Readings from the Acts of the Apostles take the place of readings from the Old Testament during the Easter season in series A, B, and C. Such readings are appropriate because they show the continuing work of the risen Christ in his Church.
Luke, by defining his first volume as a record of all that Jesus began to do and to teach (Acts 1:1), implies that his second volume covers what Jesus continued to do and teach.
Verse 42 is a succinct characterization of the life of the apostolic church. Here we see the necessary signs of the presence of the church. Where these signs are, there the church is.
(1) The Apostles’ Teaching. The sharp distinction between didache (teaching) and kerygma (preaching) was probably overdrawn.
Certainly the gospel has to be proclaimed in a different way to outsiders (see the kerygmatic speeches of Acts) from the way it is proclaimed in the ongoing life of the church. But the teaching here must include the continued preaching of the Gospel to the already existing church, a function that is necessary to keep the church in being as a church.
In the interest of such teaching, the sayings of Jesus and incidents from his life would have to be remembered and be given shape, and so the gospel tradition would gradually have evolved.
(2) Fellowship. The Greek word used in verse 42 is koinonia, which means common life, a shared life.
In the Christian community this is based on the sharing of the risen Christ’s life with his people—what Paul in 2 Cor 13:14 calls the koinonia of the Spirit, and what the Johannine writer means when he speaks of his readers as having fellowship “with us,” that is, with those who have seen the risen Christ.
But this vertical dimension of koinonia produces a horizontal dimension. The early Christians, we are told, “had all things in common,” the so-called early Christian communism described in the ensuing verses.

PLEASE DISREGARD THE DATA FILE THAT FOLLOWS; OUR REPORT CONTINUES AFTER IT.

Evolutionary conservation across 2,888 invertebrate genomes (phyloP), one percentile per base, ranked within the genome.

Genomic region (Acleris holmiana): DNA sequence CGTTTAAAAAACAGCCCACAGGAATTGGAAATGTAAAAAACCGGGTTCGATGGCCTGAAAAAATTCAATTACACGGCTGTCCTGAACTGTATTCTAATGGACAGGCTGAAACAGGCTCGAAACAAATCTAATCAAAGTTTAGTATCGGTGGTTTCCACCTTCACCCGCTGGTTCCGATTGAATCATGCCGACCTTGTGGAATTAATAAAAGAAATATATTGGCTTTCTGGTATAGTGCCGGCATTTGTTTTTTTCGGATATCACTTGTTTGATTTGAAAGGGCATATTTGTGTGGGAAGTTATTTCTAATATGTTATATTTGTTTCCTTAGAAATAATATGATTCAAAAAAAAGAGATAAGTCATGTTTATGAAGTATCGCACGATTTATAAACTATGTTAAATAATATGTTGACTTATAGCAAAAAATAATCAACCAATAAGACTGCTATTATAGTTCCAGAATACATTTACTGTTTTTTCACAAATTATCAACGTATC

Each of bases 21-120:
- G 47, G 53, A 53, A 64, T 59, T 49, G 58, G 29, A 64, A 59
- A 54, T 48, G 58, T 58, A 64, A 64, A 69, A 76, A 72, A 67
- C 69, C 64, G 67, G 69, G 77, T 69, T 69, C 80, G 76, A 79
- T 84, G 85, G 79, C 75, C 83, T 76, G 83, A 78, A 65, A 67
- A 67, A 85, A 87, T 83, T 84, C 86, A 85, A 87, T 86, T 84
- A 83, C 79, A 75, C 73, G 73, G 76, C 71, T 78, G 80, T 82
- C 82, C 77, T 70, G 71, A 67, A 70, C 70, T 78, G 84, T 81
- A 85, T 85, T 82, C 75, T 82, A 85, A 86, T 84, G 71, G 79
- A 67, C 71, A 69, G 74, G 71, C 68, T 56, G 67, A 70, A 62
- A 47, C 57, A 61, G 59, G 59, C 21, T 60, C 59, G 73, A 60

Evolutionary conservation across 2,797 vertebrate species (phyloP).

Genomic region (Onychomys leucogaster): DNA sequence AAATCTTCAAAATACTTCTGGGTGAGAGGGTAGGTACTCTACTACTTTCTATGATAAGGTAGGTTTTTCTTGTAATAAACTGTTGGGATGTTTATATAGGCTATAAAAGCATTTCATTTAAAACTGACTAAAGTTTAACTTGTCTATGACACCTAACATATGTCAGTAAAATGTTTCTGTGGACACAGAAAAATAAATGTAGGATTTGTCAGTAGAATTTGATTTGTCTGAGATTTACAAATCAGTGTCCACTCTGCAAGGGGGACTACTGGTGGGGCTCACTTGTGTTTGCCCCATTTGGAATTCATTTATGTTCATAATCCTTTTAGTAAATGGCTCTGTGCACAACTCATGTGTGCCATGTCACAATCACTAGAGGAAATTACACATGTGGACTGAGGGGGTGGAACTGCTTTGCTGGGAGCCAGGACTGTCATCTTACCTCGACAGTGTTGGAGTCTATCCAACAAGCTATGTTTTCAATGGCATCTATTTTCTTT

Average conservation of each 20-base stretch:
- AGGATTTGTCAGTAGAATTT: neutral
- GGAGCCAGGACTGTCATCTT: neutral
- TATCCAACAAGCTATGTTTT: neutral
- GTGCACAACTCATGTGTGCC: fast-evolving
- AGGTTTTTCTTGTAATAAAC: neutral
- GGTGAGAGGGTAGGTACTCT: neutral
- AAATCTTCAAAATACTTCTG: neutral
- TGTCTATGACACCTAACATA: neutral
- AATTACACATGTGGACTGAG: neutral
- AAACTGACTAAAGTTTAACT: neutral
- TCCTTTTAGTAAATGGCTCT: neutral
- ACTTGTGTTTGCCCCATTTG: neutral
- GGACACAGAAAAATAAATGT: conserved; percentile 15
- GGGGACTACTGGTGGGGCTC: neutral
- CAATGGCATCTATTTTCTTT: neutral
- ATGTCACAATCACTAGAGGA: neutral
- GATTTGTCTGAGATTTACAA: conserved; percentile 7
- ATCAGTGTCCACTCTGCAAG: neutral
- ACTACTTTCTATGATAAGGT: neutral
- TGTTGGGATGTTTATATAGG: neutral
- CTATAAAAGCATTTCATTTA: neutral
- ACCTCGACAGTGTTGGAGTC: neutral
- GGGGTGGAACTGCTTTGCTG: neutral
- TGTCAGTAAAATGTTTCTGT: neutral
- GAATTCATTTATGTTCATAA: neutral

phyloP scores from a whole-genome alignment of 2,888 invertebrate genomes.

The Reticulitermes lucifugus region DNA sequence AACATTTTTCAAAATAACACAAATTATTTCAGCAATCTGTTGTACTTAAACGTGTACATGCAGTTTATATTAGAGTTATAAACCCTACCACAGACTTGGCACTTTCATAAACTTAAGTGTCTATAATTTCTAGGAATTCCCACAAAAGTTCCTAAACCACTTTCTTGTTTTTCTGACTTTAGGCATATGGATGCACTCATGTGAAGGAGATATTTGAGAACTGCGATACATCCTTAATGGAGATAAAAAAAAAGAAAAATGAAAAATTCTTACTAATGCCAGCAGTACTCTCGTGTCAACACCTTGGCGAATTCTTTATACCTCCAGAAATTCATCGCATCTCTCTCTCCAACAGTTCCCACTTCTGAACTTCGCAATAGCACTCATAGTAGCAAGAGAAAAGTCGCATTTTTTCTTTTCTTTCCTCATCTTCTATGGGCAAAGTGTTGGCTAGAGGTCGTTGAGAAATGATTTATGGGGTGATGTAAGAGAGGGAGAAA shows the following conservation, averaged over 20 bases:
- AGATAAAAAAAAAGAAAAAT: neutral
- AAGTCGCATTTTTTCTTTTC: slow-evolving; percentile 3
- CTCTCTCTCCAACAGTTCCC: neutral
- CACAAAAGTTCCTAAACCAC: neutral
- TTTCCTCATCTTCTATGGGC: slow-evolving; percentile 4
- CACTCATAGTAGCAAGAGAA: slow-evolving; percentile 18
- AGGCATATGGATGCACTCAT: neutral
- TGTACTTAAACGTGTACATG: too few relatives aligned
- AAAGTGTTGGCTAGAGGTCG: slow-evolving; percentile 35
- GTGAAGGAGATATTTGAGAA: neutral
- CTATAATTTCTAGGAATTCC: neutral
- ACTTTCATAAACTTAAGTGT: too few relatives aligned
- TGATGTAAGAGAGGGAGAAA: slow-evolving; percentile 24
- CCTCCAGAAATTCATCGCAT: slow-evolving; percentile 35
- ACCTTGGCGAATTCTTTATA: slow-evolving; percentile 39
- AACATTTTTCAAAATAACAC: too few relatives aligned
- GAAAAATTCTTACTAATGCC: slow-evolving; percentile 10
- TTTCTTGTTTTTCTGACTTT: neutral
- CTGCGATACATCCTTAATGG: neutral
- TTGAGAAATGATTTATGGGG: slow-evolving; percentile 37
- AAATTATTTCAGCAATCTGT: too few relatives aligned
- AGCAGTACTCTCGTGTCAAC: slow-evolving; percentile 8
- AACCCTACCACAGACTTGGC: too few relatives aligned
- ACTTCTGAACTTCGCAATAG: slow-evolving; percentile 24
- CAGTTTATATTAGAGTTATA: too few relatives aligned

Of course, such communism was not based on any economic doctrine but was a spontaneous expression of Christian agape, necessitated in any case by the removal of the Galilean fisherfolk to the capital.
Nor can it have been so general as Luke suggests in his idealized picture (“all who believed”), for when he speaks of Barnabas in Acts 4:36-37, he seems to imply that there was something exceptional in what he did.
This shows that the so-called communism was not meant as law for the church for all time.
In Paul’s churches it took the form of the collection for the Jerusalem church. Nonetheless, there must be some concrete expression of the horizontal dimension of koinonia as an essential mark of the church.
(3) The Breaking of the Bread. Scholars have debated whether this is a reference to the Eucharist or not.
If we mean the Eucharist as it later developed (by the time of Paul, for example, when the backward- and forward-looking elements combined), it would be an anachronism to call it such.
But Acts 2:46 expands on the brief summary of Acts 2:42 to show that this daily meal had a distinctly sacral character. There we read that they took their food “with glad and generous hearts.”
The Greek word (agalliasis) represented by the English adjective “glad” is a noun meaning exuberant joy at the coming of the Messiah (so Bultmann).